We have been focused on producing a medium size ewe that lambs easily, has great maternal instinct and milks well. These things are absolutely vital to give the lambs the best start in life possible. We actively select replacement ewes based on their maternal ability which surprisngly is something that many breeders who flush and use embryo transfer do not.
What has been particularly pleasing is to see progeny being sold from other breeders that features our breeding. Its enjoyable producing what we sell but lovely when you see that it has done a good job.
Please have a look at the “for sale” page and download the latest list of animals remaining for sale, or have a look at the wide range of semen that is available. Can you afford not to include some Kimbolton breeding in your flock to help you get ready for the changes ahead?
After a busy start to 2019 with a longer than planned lambing I am delighted to say that list of animals for sale for this breeeding season has now been added to the “For Sale” page.
There are animals for sale to suit all budgets with some good Commercial Rams through to breeder animals too.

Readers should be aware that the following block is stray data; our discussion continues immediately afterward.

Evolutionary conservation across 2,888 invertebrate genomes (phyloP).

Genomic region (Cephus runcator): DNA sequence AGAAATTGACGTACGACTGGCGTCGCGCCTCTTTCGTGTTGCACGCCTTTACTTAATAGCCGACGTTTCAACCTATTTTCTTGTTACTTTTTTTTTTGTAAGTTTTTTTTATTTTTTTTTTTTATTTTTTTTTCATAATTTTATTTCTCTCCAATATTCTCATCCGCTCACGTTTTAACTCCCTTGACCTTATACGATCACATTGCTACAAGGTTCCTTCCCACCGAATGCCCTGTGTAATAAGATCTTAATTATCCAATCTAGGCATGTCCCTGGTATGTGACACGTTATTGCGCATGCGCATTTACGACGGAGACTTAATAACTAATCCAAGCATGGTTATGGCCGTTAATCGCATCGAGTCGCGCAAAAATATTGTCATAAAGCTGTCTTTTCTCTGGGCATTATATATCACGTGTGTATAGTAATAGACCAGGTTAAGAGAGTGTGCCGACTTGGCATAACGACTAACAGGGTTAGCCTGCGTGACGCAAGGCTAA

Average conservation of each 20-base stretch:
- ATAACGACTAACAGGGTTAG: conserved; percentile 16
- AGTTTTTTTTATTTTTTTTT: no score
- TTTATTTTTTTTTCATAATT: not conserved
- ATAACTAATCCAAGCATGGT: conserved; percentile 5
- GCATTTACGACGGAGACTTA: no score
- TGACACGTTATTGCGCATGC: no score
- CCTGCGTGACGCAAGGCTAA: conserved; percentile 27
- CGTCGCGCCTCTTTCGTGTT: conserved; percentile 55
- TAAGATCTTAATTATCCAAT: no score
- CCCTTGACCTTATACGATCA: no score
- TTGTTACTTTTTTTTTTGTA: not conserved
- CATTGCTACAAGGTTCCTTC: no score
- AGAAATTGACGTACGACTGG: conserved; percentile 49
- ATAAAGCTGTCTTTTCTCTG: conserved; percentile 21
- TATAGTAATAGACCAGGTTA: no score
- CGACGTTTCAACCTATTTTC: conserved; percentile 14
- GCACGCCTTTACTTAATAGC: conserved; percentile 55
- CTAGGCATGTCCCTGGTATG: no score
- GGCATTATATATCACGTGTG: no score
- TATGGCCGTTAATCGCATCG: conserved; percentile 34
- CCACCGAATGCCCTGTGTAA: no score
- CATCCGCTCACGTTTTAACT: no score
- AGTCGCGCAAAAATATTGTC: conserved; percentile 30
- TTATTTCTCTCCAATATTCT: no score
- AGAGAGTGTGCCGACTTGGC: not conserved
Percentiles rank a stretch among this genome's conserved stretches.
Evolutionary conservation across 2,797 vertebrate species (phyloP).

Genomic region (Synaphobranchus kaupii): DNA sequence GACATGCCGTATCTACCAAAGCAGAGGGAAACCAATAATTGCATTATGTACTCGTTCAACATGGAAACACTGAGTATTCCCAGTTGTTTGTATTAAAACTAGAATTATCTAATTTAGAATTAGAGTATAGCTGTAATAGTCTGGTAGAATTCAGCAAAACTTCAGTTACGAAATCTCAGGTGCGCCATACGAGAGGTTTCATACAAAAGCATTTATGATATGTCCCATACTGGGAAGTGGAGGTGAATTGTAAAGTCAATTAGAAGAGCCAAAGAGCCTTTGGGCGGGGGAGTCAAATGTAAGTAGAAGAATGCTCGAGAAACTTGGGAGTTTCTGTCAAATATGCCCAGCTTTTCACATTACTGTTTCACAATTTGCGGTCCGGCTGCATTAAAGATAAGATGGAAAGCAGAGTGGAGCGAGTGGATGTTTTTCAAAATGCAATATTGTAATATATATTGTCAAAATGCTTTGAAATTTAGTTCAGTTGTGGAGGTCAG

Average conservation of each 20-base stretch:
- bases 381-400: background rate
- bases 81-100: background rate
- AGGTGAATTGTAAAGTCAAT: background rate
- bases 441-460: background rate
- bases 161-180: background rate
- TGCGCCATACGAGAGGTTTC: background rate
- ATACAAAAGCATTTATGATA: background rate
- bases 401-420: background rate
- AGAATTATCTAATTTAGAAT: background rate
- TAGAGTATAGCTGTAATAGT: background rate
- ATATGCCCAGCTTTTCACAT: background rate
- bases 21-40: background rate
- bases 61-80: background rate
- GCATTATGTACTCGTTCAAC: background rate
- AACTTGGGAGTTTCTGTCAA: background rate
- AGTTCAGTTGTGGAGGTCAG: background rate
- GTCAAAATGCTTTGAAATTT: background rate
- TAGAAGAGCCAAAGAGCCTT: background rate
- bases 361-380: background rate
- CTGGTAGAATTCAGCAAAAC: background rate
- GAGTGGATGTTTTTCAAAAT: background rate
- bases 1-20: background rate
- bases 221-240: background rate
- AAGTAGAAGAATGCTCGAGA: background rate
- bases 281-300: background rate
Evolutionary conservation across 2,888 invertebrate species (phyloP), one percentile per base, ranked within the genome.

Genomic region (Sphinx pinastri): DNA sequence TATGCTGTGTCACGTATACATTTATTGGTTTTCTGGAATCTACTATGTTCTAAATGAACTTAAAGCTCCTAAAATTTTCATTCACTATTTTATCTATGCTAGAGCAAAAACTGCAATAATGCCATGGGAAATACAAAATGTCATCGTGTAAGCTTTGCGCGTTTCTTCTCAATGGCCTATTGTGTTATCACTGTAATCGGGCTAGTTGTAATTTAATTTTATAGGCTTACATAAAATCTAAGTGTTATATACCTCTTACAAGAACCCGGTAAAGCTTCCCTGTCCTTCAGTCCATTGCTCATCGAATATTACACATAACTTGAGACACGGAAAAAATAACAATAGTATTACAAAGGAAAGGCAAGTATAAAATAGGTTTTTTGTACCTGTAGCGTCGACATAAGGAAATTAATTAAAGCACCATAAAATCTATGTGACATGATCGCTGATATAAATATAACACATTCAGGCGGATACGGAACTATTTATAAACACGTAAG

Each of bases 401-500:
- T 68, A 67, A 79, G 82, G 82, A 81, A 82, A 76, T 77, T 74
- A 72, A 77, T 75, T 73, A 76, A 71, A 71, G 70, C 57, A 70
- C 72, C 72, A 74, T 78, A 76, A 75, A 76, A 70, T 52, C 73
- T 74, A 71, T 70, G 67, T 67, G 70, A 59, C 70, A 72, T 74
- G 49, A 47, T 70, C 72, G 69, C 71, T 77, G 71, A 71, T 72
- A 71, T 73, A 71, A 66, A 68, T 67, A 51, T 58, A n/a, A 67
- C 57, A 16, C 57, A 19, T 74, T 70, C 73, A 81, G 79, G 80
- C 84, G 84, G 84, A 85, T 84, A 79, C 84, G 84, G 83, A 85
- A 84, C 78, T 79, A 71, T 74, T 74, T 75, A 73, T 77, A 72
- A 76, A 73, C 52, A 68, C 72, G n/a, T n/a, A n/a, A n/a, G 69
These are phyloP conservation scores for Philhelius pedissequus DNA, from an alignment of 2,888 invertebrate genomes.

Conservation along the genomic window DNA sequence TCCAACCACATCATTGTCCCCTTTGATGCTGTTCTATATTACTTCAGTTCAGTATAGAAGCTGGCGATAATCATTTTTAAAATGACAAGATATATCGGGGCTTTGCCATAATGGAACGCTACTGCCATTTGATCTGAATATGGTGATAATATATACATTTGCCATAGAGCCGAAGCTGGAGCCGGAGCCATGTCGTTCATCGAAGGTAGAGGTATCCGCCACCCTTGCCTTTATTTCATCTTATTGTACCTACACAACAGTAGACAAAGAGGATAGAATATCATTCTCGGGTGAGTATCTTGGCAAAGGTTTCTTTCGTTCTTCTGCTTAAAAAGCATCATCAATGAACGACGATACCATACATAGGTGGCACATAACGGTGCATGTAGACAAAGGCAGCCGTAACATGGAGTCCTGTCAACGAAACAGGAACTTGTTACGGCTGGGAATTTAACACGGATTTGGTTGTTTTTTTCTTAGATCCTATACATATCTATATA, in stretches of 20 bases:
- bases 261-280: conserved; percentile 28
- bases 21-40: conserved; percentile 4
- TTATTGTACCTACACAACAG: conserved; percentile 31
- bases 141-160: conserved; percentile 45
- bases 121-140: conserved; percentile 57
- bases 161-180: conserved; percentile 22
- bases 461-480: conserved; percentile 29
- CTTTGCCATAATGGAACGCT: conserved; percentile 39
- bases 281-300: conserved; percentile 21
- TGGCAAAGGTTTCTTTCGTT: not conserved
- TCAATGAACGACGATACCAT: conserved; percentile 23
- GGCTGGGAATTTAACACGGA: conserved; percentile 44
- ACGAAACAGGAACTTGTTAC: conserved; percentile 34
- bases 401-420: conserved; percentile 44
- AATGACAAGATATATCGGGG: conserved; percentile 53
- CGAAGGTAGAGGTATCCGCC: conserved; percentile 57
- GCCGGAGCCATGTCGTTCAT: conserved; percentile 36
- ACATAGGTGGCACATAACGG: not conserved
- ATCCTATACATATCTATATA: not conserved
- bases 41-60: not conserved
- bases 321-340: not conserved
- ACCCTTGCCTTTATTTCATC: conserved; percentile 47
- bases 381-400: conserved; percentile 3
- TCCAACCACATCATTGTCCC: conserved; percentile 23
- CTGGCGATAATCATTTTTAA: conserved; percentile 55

If you cant find what you are looking for on this list then check out the semen that is also for sale. This represents a cost effective way to buy into some proven genetics as well as reducing the Biosecurity risks associated with bringing any new animals onto your holding.
If you still cant find what you are looking for then give Paul a call and he will do him best to help you, even if this means referring you to someone else.
Today we undertook ultrasound scanning for muscle depth and backfat. This provides a key reference point for data collection and the generation of breeding values.
Ideally this should be undertaken when the lambs weight on average 40kg but as lambing this year was extended over three months it was more of a challenge. So in the end Paul created a spreadsheet that forecast when the suitable date was. This worked well and on the day the average weight turned out to be 42kg, due mainly to some better weather and increased daily live weight gains.
All data was collected and will be included in the next BLUP run which is due on 28th June.